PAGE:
Looking for Python Programmers to Change the World

Ten years ago, the then CEO of Ericsson in Sweden wrote an internal article about digital convergence. He stated that within a very short time, all data produced in an analog way such as books, music, photographs, newspapers and so forth would cease to exist. Instead all content would become digital and we would render, view and listen to digital formats. I believe he had a vision for the future, but his timing was off about eight to ten years.

Recently, I ran into the CEO of a leading edge video provider. He started his company approximately four years ago and his vision has sprouted wings and started flying. In a nutshell, if you want a video on the Internet, you can upload text and a few images and his software automates the process of building, editing and producing the final product without human intervention.

The software produces living images rather than computer generated ones. For example, if you go looking for an automobile and find one, you can click a video image and see a thorough, high quality look at the car. You will look at the exact car you would buy identified by the VIN number. It makes the current productions of video advertisements look like old black and white talkies. The software also does the job for a tiny fraction of the way we generate videos today.

How do they do it? Of course, I asked and discovered a Linux shop. The developers use Mac laptops running virtual machines with Linux. They use Apache as their web server, PHP as their primary programming language and have started re-mediating parts of their software to Python. They're moving into new markets and have decided to use Python to build new components.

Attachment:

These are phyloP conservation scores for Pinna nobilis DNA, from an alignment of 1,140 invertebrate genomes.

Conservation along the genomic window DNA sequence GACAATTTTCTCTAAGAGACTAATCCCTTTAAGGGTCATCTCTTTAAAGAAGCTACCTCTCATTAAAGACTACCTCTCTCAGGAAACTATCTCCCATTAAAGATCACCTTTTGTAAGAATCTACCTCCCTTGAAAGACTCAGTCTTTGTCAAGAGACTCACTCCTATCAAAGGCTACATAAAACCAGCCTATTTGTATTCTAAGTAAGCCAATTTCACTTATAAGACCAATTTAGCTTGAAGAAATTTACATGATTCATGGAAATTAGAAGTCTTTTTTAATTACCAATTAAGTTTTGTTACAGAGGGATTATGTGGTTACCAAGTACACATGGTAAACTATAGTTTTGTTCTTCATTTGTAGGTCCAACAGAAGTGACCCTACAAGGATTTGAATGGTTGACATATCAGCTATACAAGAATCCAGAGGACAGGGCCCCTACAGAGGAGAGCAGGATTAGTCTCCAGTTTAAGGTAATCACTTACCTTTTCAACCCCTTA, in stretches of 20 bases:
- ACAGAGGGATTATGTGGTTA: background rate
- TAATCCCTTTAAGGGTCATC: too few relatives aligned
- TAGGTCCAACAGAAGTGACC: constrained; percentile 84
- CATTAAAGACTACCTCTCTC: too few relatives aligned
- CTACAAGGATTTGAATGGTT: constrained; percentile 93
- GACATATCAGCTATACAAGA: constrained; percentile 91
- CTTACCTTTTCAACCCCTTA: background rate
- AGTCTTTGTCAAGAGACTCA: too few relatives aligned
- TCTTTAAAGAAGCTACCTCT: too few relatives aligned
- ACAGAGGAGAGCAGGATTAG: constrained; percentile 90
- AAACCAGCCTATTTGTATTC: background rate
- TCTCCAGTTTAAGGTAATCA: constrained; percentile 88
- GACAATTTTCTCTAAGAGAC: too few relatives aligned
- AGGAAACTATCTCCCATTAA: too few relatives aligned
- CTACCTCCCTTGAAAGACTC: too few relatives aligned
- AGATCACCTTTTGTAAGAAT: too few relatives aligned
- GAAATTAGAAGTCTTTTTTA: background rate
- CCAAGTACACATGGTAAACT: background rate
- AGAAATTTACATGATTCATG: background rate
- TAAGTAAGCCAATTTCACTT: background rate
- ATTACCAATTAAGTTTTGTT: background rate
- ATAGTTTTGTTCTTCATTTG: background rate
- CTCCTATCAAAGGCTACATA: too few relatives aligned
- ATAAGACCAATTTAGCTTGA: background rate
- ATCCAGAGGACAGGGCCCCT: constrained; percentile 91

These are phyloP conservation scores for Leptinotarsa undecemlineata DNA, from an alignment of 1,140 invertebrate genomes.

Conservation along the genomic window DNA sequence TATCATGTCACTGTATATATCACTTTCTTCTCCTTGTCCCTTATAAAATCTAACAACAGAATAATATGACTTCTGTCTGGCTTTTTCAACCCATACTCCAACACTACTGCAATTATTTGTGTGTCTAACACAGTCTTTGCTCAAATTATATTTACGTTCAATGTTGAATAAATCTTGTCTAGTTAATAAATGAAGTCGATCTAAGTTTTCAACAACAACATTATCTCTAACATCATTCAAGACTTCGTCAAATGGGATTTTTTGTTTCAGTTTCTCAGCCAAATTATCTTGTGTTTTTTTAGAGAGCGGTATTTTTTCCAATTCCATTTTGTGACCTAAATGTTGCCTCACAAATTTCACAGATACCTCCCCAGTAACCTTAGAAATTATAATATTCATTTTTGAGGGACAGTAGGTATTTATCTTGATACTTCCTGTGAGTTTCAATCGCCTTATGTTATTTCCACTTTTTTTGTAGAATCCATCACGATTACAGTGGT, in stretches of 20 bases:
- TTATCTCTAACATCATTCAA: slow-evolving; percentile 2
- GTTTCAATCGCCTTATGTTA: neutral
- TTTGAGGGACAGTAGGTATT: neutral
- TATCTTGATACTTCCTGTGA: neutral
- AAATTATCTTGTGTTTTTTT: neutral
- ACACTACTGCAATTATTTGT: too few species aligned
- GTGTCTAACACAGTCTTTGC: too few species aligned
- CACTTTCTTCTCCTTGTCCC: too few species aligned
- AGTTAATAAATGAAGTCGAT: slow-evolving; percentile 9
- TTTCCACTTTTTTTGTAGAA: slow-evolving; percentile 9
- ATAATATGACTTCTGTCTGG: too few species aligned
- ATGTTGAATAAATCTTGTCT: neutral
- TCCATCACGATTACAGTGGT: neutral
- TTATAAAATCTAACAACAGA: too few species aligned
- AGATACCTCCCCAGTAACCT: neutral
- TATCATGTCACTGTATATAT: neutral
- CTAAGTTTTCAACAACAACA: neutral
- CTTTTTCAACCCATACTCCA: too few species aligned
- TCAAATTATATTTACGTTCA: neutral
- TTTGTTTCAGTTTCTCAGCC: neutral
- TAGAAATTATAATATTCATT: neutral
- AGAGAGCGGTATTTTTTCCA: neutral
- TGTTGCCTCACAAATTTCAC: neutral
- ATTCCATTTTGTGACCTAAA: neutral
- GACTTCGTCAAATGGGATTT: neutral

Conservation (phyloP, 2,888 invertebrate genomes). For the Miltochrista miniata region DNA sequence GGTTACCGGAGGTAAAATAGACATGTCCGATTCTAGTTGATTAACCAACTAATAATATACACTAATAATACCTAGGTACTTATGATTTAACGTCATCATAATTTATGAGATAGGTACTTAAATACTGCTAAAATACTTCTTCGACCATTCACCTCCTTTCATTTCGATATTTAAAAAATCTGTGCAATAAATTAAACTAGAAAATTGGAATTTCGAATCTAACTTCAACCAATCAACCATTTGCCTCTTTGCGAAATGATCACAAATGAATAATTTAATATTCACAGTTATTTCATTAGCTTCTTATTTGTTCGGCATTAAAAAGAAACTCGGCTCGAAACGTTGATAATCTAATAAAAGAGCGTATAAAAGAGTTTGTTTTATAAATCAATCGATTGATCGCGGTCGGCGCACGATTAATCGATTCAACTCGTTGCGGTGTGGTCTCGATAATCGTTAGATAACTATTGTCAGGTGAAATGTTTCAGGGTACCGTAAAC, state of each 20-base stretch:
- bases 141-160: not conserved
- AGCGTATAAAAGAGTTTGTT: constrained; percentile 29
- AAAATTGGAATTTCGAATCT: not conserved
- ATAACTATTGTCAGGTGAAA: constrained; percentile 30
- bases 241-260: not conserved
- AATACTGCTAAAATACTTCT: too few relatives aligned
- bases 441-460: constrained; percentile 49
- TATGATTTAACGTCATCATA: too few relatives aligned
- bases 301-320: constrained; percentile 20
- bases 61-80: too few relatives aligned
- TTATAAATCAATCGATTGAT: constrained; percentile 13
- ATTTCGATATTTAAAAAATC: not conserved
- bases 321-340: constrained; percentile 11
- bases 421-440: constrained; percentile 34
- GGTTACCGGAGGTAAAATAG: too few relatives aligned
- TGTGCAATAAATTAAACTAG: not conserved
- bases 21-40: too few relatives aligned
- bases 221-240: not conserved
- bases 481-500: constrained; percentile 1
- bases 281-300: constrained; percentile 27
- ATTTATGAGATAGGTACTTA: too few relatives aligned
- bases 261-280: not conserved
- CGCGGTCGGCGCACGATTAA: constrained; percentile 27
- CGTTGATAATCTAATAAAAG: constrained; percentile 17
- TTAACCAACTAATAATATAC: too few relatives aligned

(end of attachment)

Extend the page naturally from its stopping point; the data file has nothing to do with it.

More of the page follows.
I started prying into the logic of their software and the excited CEO and developers went silent. So, I asked how I could help. At that point their eyes widened and the CTO muttered about how difficult a time they had finding Python developers. I just looked at them dead pan and asked: What?

Their HR people hadn't received a single application for a programmer. I asked to see their recruiting advertisement and quickly understood the problem. Buried in a plethora of technobable was a short line about Python. Rather than insulting them, I simply suggested they write an ad for a Python programmer. The head of R&D asked me to write something I thought would attract the brightest and best. I did and got back an edited version of more technobable.

The Linux shop with so much promise, a customer base that's growing exponentially and technology to communicate so effectively seemed mired in an inability to bring developers into the fold. I came to realize why I became a tech writer instead of an admin/analyst/project manager and so forth. Many Linux companies with managers from traditional development shops don't understand the Open-Source culture. They can say tech writer and hire one, but say programmer and they want someone with a Masters Degree in computer science and five years experience in every kind of programming skill the shop doesn't even use.